Rohtas fort has an area of approximately 194 Acres and a perimeter of 4.5 kilometers, is surrounded by massive walls with 12 gates. Construction of such a huge fort took 8 years and was completed during the reign of Suri's son Islam Shah.  I first visited this fort 10 years ago on March 5, 2005. That was a pleasant spring day. Weather was ideal for such an excursion. I and my friend Muhammad Munir came from Islamabad to see this historic fort.

Muhammad Munir & Tariq Amir. (05.03.2005.)

Kabuli Gate. (05.03.2005.)

Baoli in Rohtas Fort. (05.03.2005.)

View of the well from below. (05.03.2005.)

Stairs of the Baoli, carved into solid rock. (05.03.2005.)

A view of a mosque in Rohtas Fort. (05.03.2005.)

My second visit to this fort was two months ago on 18 August, 2015. However, this time the purpose of visiting Rohtas was not just exploring this fort, but also to see three other historic places in and around this fort. Those are Gurdwara Mata Kaur Ji, Gurdwara Choa Sahib and the tomb of Khair un Nissa. But that are subject of my next post. 

It was a sweltering day of August. I and my cousin reached Rohtas fort at 0930 and already it was unbearably hot and humid. Except the village inside the fort, most parts of the forts were giving a deserted look. I do not remember the actual temperature but the real feel temperature was 48˚ C. This hot, humid and suffocating weather tested our physical strength to the full. Our guide was also of the opinion that that was the hottest day of the season. 

After ten years I saw just one difference. The size of the population and number of houses in Rohtas village has increased. Which is adversely effecting the condition of this fort. Encroachments along the wall, especially near Kashmiri gate are plying a big role in deteriorating the general condition of this magnificent fort. 

While leaving my home in Lilla, P.D. Khan in the morning I realized that I had forgotten my camera in Sargodha the previous day. So I had no option but to depend on the camera of my Note 4. At least I am not disappointed with the result. 

While coming from Dina, first we have to cross a bridge over Kahan river (or stream), appropriately named Sher Shah Suri bridge. Shortly after crossing the bridge the road leads into the fort itself. This is the main entrance of the fort from eastern side. This road further leads to Sohail gate on the western side and out of the fort. These two gates are the most imposing and in much better condition as compare to other gates. Khwas Khani gate is actually a double gate. That means after entering the first gate, we find another just behind it. 

View from the road before entering the Khwas Khani gate. (18.08.2015.)

Khwas Khani gate, the main entrance. (18.08.2015.)

View of Khwas Khani gate from inside. (18.08.2015.)

Second gate behind Khwas Khani gate. (18.08.2015.)

Rohtas village, inside the fort. (18.08.2015.)

Road leading to the interior of the fort. (18.08.2015.)

A room above the Khwas Khani gate. (18.08.2015.)

On top of the right bastion of Khwas Khani gate. (18.08.2015.)

Kashmir Gate. (18.08.2015.)

Shah Chand Wali gate. (18.08.2015.)

Grave of Shah Chand Wali. (18.08.2015.)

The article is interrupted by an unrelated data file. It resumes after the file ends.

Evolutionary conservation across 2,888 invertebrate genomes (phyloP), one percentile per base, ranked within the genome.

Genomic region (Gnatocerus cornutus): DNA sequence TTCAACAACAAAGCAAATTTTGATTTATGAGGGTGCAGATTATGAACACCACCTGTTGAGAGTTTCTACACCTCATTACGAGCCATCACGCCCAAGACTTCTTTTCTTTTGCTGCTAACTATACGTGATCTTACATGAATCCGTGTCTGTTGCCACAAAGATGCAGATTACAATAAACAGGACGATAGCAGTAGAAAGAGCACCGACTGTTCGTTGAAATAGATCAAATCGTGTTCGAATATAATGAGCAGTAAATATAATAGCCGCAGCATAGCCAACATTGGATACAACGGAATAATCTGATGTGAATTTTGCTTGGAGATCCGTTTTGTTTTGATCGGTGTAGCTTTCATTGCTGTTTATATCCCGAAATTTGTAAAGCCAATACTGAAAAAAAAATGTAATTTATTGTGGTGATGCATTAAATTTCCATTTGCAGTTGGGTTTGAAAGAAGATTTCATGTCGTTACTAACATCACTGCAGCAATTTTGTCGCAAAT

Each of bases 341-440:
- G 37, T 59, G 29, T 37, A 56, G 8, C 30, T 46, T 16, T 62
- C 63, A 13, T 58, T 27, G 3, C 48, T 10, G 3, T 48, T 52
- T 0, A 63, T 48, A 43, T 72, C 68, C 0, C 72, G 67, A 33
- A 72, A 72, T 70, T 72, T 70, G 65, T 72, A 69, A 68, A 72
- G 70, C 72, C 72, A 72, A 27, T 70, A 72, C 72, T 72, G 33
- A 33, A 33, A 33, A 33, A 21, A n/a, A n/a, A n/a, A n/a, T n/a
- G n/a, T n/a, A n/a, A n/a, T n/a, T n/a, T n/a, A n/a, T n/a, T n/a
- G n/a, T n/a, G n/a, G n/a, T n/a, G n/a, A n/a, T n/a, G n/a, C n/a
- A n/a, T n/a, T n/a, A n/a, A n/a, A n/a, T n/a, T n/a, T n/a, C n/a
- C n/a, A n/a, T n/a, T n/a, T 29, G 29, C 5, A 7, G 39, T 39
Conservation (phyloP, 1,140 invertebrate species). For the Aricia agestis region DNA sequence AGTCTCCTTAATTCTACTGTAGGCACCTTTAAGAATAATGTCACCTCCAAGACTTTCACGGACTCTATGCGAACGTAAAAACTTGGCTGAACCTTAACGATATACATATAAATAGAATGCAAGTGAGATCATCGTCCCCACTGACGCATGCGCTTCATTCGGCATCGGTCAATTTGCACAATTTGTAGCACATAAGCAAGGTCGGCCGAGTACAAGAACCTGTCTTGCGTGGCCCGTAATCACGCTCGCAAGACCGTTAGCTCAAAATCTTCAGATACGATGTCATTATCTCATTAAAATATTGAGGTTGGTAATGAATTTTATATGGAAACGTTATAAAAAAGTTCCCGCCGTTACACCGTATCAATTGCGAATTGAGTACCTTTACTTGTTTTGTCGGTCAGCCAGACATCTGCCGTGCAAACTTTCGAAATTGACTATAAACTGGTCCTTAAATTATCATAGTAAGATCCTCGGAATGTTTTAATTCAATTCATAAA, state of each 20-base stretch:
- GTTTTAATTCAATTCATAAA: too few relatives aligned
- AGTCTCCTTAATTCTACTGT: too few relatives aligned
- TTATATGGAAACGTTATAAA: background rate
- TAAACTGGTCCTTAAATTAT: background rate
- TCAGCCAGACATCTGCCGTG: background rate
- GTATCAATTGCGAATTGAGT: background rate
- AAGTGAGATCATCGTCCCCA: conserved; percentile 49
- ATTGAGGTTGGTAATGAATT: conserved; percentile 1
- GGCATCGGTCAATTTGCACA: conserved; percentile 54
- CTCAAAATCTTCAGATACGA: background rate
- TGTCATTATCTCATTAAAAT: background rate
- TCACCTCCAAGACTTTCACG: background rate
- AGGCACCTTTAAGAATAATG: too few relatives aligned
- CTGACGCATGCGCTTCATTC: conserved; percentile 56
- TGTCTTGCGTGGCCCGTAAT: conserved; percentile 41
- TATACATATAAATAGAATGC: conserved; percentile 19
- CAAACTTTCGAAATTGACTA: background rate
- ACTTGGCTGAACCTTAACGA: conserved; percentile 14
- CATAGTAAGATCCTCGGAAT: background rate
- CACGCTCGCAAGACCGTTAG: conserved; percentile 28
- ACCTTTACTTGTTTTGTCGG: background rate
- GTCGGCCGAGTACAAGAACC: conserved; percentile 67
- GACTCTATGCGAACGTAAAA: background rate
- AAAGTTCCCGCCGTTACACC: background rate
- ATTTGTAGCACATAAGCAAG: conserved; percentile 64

Area between the double gates of Shah Chand Wali. (18.08.2015.)

Internal door of the Shah Chand Wali Gate. (18.08.2015.)

Internal door of the Shah Chand Wali Gate. (18.08.2015.)

View of the Chand Wali Gate from the other side. (18.08.2015.)

A part of western wall. (18.08.2015.)

Haveli of Man Singh. (18.08.2015.)

Another view of the Haveli of Man Singh. (18.08.2015.)

Rani Mahal. (18.08.2015.)

Rani Mahal. (18.08.2015.)

Phansi Ghat (Execution platform). (18.08.2015.)

View towards south west. (18.08.2015.)

Langar Khani Gate. (18.08.2015.)

View from Langar Khani Gate. (18.08.2015.)

View from Langar Khani Gate. (18.08.2015.)

Talaqi Gate. (18.08.2015.)

Talaqi Gate. (18.08.2015.)

Sohail Gate. (18.08.2015.)

One of the bastions of Sohail Gate. (18.08.2015.)

Other bastion of the Sohail Gate. (18.08.2015.)

View of the Sohail Gate from inside. (18.08.2015.)

US Aid for the repair of Rohtas Fort. (18.08.2015.)

Baoli in the fort. (18.08.2015.)

Full length of the Baoli. (18.08.2015.)

Another view of the Baoli. (18.08.2015.)

Baoli in the backdrop of the fort walls. (18.08.2015.)

I must say that to properly explore this fort one needs a whole day. And it is a physically challenging job as well. Weather should be your most important factor while making any plan to visit it. The general condition of the fort is though not good, but some important parts and especially some gates are in a good condition. Apparently some repair work is also done from time to time. A baoli has recently been repaired. Similarly a platform around Rani Mahal was repaired or reconstructed just a couple of years ago. However, a large part is occupied by the village or occupied by wild bushes. 

It is not easy to properly maintain such a huge fort. It needs a lot of resources and expertise. Which considering our interest with historic heritage is almost impossible to provide. However, some steps can be taken to save it from damage. One such step is to stop the encroachments, especially along the wall near Kashmiri gate. Similarly construction of new houses inside the fort should not be allowed. 
Recognizing its historic and architectural value, UNESCO has declared this fort as a world heritage site. 

 Tariq Amir

October 28, 2015.Doha - Qatar.